Autistic Book Party, Episode 19 and a half: Short Story Smorgasbord!

Jim C. Hines, “Chupacabra’s Song” (Kaleidoscope anthology, 2014; also available by itself on Amazon and Smashwords)

A story about Nicola Pallas – a minor character from the Libriomancer series – her father’s veterinary clinic, and her discovery of magic. Nicola is visibly different, humming, waving her hands, and going nonverbal under stress. She’s also shown as significantly more human, and more compassionate, than the apparently NT wizards she encounters, and she ends up outsmarting them. There’s a theme of acceptance here, but it doesn’t hit you over the head. [Recommended]


Bogi Takács, “The Need for Overwhelming Sensation” (Capricious, issue 1, September 2015)

[Autistic author.] Autism is not foregrounded in this story, but I did read the narrator as autistic due to eir sensory seeking, intense anxiety when confronted with uncertain/unfamiliar things, the use of a weighted blanket, and other things. Regardless of whether you read it that way or not, it’s a nice story of a nonbinary-gendered person in a queer D/S relationship on a magical spaceship, who gets swept up in events when a political dignitary abruptly requests passage on eir ship for mysterious reasons. I enjoyed it. [Recommended]


Addison Trev, “The Beachcomber of Dong Hoi” (Breath & Shadow, volume 12 issue 4, fall 2015)

[Autistic author.] This is the story of a mentally disabled beachcomber and his weekly routine; a speculative element emerges only near the end. It is a story which is told with precise detail and empathy, and which takes the title character’s concerns seriously. Many developmentally disabled people do end up in life roles like this one, in which they vaguely eke out an existence on the margins of society. It’s important that these characters be portrayed with the kind of dignity that Trev’s narration provides. I did find the ending a bit facile, and some of its implications unfortunate – but it’s the ending that hammers home that yes, this really IS intentionally an autism story. [YMMV]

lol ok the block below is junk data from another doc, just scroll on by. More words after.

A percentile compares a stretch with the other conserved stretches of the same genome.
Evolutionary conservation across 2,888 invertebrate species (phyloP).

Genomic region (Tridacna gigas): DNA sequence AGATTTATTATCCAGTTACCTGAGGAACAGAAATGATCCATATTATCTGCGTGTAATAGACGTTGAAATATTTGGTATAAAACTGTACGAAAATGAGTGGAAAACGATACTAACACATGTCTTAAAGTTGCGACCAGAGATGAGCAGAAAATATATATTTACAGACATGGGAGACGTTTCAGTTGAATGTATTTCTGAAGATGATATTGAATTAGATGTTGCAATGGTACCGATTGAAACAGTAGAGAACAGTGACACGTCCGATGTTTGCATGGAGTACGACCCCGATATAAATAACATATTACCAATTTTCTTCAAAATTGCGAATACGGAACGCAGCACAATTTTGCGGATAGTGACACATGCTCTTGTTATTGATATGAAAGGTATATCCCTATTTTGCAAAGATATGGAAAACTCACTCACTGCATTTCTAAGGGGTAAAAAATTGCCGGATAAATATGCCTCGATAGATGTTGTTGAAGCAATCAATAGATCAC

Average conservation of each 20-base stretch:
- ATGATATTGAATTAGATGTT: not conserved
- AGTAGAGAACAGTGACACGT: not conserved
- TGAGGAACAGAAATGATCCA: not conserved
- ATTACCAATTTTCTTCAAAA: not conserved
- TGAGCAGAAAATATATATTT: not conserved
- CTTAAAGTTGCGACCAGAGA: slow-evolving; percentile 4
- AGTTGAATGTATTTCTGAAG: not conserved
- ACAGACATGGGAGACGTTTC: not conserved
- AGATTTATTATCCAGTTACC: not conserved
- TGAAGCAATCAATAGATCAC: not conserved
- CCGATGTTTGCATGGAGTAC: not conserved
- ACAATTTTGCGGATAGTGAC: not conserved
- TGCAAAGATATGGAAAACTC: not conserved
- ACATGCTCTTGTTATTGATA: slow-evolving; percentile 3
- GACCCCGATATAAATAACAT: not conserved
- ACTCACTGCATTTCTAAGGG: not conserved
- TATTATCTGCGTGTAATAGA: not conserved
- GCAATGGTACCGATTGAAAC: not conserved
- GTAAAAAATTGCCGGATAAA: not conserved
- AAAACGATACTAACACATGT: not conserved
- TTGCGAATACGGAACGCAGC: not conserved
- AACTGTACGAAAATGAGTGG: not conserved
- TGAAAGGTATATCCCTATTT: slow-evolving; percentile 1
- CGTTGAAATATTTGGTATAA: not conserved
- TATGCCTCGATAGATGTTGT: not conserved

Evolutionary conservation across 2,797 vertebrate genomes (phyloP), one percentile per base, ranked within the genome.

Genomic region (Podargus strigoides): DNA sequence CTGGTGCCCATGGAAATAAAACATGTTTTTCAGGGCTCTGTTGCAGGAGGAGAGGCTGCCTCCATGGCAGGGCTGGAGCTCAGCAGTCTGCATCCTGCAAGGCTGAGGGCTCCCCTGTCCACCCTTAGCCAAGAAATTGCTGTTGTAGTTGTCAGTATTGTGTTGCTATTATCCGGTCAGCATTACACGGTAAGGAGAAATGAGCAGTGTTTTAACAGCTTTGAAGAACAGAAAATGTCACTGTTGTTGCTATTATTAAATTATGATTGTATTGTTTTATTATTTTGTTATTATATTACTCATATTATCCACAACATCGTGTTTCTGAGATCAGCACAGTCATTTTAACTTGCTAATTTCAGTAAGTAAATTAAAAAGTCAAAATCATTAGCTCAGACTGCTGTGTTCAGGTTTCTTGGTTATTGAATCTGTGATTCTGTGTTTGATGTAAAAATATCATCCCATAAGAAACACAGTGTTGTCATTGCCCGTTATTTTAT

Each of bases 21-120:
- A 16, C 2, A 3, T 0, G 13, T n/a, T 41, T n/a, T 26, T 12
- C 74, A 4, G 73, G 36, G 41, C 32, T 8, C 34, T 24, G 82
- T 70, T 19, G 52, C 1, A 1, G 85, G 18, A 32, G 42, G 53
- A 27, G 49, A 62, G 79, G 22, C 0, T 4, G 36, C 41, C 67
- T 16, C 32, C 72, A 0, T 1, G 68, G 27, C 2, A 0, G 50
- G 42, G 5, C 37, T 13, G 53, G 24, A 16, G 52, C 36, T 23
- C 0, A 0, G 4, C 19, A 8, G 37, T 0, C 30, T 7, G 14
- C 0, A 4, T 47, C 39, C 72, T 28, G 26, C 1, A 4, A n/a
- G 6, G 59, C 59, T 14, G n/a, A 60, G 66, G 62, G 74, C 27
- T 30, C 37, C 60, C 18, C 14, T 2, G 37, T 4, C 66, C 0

Rose Lemberg, “The Shapes of Us, Translucent to Your Eye” (The Journal of Unlikely Academia, October 2015)

[Autistic author.] This is a sharp and biting commentary on Western academia which will have academic readers glumly nodding their heads in recognition. An autistic student, or perhaps the ghost of an autistic student, plays a brief but pivotal role. It has to do with the politics of who is and is not welcomed in academic spaces, rather than with who the student is as a person – but is still, I suspect, of great interest to the kind of person who reads Autistic Book Party. [Marginal, but I liked it]


A.C. Wise, “And If the Body Were Not The Soul” (Clarkesworld, October 2015)

I, for once, was dense and did not read the protagonist in this story as autistic – but his asexuality and unusual sensory/bodily experience are impossible to miss. A lot of commenters, including autistic commenters, did see autism. (It could be because my own experience as an autistic person does not include Ro’s kind of touch-phobia – but it is a real and common experience for many!) Whatever you want to call Ro, he’s portrayed with nuance and respect. He is not protrayed as broken or less than the characters who enjoy touch, even if he is insecure enough to feel that way at times – and his insecurity, while providing background tension, is not the driving conflict of the story. Instead, Ro gets to do cool things, make decisions with agency, get involved in racial politics, and figure things out about aliens. [Recommended]